1676 - 1677
Growing unrest and tension over land demands within the colony, and a mix of fear and jealousy of the surrounding tribes, made Virginia ripe for rebellion. It was triggered in 1675 when Native traders confiscated some livestock as collateral for unpaid goods, only to be attacked by the owners. Their tribe retaliated, and soon skirmishes and raids were commonplace
The leader of the Virginia colonies, Sir William Berkeley, feared offending the Natives, and stayed on the defensive, building forts, angering the settlers. A newcomer to the colonies, Nathaniel Bacon, a wealthy landowner, who, like most newcomers was disdainful of the native tribes, rallied some citizens and attacked the natives, assuming he'd be granted a commission afterwards. Bacon realized that hatred of the natives helped distract from anger at the government, and sent Berkley a letter, asking for a commission and arguing that inciting racial hatred would ease the class tensions in the colonies and unify the whites. Berkley refused, out of loyalty to his native allies, or in protection of his trade profits, and instead called for a new assembly and removed voting restrictions on landless men. His plan backfired, when the new assembly passed reforms empowering the common folk, and legalizing the enslavement of natives.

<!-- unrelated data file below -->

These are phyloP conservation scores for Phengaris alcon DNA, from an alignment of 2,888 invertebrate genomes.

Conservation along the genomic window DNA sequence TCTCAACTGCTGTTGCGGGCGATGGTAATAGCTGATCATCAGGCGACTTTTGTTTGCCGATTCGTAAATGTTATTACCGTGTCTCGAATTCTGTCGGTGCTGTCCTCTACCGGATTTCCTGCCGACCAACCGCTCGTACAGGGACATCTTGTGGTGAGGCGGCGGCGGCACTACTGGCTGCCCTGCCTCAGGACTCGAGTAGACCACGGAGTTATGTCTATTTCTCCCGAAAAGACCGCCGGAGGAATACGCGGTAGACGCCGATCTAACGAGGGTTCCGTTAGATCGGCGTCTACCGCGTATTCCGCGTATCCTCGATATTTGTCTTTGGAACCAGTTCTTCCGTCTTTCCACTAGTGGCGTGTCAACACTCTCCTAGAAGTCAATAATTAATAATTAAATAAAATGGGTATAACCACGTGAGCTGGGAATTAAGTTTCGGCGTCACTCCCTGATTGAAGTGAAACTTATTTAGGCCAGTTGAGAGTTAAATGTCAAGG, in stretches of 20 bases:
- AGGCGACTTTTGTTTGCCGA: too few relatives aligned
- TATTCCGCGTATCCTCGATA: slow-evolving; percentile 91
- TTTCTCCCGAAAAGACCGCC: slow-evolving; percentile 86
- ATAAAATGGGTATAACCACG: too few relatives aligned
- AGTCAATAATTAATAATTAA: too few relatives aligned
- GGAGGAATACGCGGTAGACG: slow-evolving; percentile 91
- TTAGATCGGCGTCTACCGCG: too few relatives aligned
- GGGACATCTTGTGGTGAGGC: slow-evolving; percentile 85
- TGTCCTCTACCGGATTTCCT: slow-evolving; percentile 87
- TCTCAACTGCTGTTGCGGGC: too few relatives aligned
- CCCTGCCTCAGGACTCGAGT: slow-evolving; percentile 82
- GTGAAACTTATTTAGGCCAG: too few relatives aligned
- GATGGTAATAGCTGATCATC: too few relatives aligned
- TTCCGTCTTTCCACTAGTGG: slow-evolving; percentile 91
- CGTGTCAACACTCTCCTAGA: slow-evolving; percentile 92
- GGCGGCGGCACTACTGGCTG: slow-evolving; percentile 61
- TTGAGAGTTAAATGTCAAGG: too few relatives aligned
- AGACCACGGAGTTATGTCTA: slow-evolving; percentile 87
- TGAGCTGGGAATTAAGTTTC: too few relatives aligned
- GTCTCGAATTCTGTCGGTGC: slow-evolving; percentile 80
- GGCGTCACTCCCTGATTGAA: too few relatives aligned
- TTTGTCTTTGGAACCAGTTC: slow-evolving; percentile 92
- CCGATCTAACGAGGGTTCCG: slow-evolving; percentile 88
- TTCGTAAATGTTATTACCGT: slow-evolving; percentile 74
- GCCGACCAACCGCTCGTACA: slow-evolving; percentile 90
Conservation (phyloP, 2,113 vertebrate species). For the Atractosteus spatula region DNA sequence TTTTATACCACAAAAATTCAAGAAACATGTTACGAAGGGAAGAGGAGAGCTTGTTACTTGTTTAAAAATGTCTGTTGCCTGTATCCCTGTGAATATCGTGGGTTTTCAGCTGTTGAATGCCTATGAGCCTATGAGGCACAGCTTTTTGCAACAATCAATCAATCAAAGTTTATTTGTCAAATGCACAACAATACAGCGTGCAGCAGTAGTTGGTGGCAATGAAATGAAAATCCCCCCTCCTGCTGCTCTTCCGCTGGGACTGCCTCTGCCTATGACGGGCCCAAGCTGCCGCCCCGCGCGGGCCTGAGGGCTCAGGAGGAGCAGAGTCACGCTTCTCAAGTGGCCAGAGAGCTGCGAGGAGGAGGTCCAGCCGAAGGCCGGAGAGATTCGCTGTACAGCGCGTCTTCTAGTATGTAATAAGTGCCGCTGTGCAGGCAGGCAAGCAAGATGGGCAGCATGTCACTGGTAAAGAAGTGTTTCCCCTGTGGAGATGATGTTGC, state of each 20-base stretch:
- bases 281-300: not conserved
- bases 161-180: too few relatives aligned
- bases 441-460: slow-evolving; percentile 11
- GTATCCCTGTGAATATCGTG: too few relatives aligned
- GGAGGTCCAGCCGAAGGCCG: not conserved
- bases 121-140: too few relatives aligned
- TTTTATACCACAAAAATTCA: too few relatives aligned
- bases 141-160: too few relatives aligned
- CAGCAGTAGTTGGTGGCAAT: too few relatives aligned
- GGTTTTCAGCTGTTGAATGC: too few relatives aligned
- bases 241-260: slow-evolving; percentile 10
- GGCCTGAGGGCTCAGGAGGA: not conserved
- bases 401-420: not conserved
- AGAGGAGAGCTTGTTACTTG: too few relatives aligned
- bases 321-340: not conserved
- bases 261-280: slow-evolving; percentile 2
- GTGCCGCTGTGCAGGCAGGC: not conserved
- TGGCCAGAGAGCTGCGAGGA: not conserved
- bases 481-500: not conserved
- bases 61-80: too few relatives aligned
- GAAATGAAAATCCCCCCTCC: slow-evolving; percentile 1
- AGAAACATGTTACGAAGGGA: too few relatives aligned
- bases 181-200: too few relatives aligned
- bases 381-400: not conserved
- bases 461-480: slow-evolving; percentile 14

Meanwhile, Bacon and his men continued attacking natives. After hearing that Berkeley had declared them rebels, Bacon and his followers began attacking governmental forces as well. About a thousand Virginians of all classes rose up in arms against Berkeley, chasing Berkeley from Jamestown, Virginia, forcing the new assembly to grant him a commission as "General of Virginia". The rebellion was first suppressed by a few armed merchant ships from London whose captains sided with Berkeley and the loyalists. But fighting for control of the colony continued for months, ultimately ending with the rebels torching the capital. The rebellion lost its cohesion when Bacon died suddenly in October 1676, and was then defeated by government forces who arrived in January 1677 and spent several years defeating pockets of resistance and reforming the colonial government to one more directly under royal control.
Bacon's Rebellion began as a crusade against Native Americans, but nearly became a social revolution when upset frontiersmen and former indentured servants turned on the upper class. This event precipitated a sharp decrease in the use of indentured servants, and an upswing in importing African slaves. The elite took Bacon's advice to heart and used the racial hatred of African's to protect against further class conflict.